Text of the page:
Kenyans Vote in Presidential Election, Amid Fears of Violence

Kenyans Vote in Presidential Election, Amid Fears of Violence
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Still, he added, “Men are men. You never know what they do.”

Throughout his campaign, Mr. Odinga roused supporters by warning that the election could be stolen, which critics say is an incitement to violence. He says he was robbed of victory in the previous two contests. In 2013, Mr. Kenyatta won by a margin so tiny that Mr. Odinga asked the Supreme Court to invalidate the election, although his effort was unsuccessful.

“They’re always cooking up results,” said Beatrice Akinyi, 34, referring to Mr. Kenyatta. “Right now, they’re being cooked somewhere between here and the national tallying center” to where the results are transmitted, she said.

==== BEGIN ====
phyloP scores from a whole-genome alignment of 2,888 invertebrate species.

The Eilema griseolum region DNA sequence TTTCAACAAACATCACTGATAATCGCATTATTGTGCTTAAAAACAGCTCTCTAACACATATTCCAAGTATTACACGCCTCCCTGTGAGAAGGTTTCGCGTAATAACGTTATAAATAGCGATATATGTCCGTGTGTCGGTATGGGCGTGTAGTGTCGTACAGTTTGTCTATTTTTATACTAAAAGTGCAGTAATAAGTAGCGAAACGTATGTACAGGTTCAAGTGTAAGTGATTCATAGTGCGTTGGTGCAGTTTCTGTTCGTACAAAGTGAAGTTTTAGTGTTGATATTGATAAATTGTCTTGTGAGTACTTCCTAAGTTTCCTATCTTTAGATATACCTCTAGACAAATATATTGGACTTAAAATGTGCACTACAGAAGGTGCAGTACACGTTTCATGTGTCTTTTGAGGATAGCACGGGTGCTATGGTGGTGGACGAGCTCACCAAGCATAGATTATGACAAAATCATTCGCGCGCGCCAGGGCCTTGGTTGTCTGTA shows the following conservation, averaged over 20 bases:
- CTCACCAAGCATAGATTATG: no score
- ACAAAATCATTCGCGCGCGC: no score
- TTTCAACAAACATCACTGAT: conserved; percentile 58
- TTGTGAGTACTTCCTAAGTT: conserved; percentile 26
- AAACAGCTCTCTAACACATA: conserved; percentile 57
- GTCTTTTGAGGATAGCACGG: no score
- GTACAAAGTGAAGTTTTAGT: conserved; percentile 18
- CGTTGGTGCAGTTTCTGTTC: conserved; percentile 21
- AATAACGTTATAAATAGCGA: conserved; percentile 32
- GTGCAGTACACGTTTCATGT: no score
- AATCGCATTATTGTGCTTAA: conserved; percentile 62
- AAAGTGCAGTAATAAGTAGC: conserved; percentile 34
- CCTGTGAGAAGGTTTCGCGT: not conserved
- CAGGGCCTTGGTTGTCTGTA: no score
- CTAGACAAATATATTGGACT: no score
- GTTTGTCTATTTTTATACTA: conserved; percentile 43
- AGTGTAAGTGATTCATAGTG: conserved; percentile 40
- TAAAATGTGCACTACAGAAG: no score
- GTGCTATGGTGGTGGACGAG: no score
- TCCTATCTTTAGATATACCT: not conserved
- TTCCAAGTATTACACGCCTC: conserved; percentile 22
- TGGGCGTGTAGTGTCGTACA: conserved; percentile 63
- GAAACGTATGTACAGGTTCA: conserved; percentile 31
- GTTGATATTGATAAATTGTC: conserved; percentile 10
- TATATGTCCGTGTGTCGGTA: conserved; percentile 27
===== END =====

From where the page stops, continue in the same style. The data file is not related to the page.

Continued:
Mr. Kenyatta and Mr. Odinga were virtually tied in recent polls, but neither is drawing more than 50 percent. If no candidate crosses that threshold, there will be a second round. Voters will also be casting ballots for members of Parliament, governors and local offices.

Given the tightness of the presidential race, the concerns expressed by Mr. Odinga increase the chances of opposition supporters protesting in the streets, followed by a crackdown by security forces. In 2007 and 2013, residents of Kisumu said they saw the police fire live ammunition into crowds of opposition supporters after the election.



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